What’s going to happen? Like all mirages, it’s going to disappear and the markets will tumble. On a May 5, 2016 earnings call, Icahn Enterprises CEO Keith Cozza warned that “We’re much more concerned about the market going down 20% than we are it going up 20%.” (Source: “Q1 2016 Earnings Webcast,” Icahn Enterprises LP, May 5, 2016.)

And how is Icahn going to make money when this happens? He’s been increasing his short position, betting stocks will fall.

Icahn Enterprises Portfolio

Icahn Enterprises stock is a diversified holding company—and holds a roughly 90% stake in the company. The Icahn Enterprises portfolio comprises companies from 10 primary business segments: Investment, Automotive, Energy, Gaming, Railcar, Mining, Food Packaging, Metals, Real Estate, and Home Fashion. (Source: “Investor Relations,” Icahn Enterprises LP, last accessed May 11, 2016.)

The company invests its capital through a number of private investment funds managed by the investment segment. As of March 31, 2016, the fair value of IEP’s interest in the funds was approximately $1.8 billion.

Heading into 2016, Icahn’s biggest holding in his investment fund was Apple Inc. (NASDAQ:AAPL). He owned roughly $4.8 billion of the company he once said was a “no brainer” investment. But he announced in late April that he had sold off all his Apple stock.

Now that his love for Apple has been bruised, Icahn’s biggest holdings are as follows: American International Group Inc (3.9% ownership worth $2.40 billion); Paypal Holdings Inc (3.1% ownership worth $1.46 billion); Cheniere Energy, Inc. (13.9% ownership worth $1.10 billion); Freeport-McMoRan Inc (8.3% ownership worth $1.07 billion); and Herbalife Ltd. (18.3% ownership worth $1.04 billion). (Source: “Icahn Enterprises L.P. Q1 2016 Earnings Presentation,” Icahn Enterprises LP, May 5, 2016.)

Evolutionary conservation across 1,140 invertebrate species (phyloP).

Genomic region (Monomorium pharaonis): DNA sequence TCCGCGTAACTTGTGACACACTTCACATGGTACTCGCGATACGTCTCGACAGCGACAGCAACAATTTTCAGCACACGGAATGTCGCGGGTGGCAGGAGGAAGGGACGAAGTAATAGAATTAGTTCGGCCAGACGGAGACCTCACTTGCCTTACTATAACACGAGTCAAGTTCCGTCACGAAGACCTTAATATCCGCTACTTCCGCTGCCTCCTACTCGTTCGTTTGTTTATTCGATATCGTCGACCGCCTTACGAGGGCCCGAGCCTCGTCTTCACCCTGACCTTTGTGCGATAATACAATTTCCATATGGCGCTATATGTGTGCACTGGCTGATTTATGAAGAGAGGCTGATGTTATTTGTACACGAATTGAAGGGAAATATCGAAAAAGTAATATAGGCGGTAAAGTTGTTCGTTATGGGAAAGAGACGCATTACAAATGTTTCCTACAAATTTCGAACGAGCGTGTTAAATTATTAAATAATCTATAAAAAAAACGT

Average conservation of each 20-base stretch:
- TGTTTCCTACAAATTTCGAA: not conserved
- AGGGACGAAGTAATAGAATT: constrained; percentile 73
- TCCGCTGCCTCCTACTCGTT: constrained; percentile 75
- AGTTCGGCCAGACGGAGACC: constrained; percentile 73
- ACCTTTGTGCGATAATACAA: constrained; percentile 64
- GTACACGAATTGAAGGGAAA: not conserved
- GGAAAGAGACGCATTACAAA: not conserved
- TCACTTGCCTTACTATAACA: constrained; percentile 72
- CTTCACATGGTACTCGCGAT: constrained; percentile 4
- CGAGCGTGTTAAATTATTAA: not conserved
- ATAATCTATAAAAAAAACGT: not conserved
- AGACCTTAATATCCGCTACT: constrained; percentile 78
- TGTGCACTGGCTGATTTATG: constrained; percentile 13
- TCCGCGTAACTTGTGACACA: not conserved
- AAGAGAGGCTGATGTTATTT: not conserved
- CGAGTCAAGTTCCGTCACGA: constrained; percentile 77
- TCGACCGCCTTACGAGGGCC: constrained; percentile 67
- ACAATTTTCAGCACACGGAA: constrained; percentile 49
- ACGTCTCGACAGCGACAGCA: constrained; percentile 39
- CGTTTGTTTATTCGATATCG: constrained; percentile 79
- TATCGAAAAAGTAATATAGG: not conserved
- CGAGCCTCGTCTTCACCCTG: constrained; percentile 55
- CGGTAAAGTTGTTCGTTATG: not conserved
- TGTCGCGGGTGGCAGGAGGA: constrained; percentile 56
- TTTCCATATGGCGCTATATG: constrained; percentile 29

Other companies held by Icahn Enterprises include CVR Energy, Inc.; Chesapeake Energy Corporation; Federal-Mogul Holdings Corp; Pep Boys and IEH Auto; American Railcar Industries, Inc.; Tropicana Entertainment Inc; PSC Metals, Inc.; Ferrous Resources; and WestPoint Home LLC.

How Is Icahn Prepping for the Crash?

How is Carl Icahn prepping for the stock market crash? Just take a look at his stock market crash survival plan. He’s betting against the stock market. And because he owns 90% of the fund, he has free reign to pretty much invest however he pleases.

From its inception in November 2004, Icahn Enterprises’ fund’s gross return is 136%, representing an annualized rate of return of approximately eight percent through March 31, 2016. But his portfolio hasn’t been performing all that well as of late.

Again, in 2015, his fund lost 18% of its value. In the first quarter of 2016, Icahn’s investment fund fell by 12.8%. Echoing his previous sentiments, at the start of the second quarter, Icahn warned that stock prices are seriously overvalued as a result of artificially low interest rates and financial engineering, not strong, underlying fundamentals.

Icahn is looking to avoid a third straight year of losses in his investment fund. To protect his fund and profit from the inevitable stock market crash, Icahn’s fund has taken out a large hedge against a market.

At the end of 2015, Icahn was considered bearish when his fund’s net short position was 25%. He’s become a little bit more bearish since then. Today, Icahn’s investment fund has a net short position of an eye-watering 149%.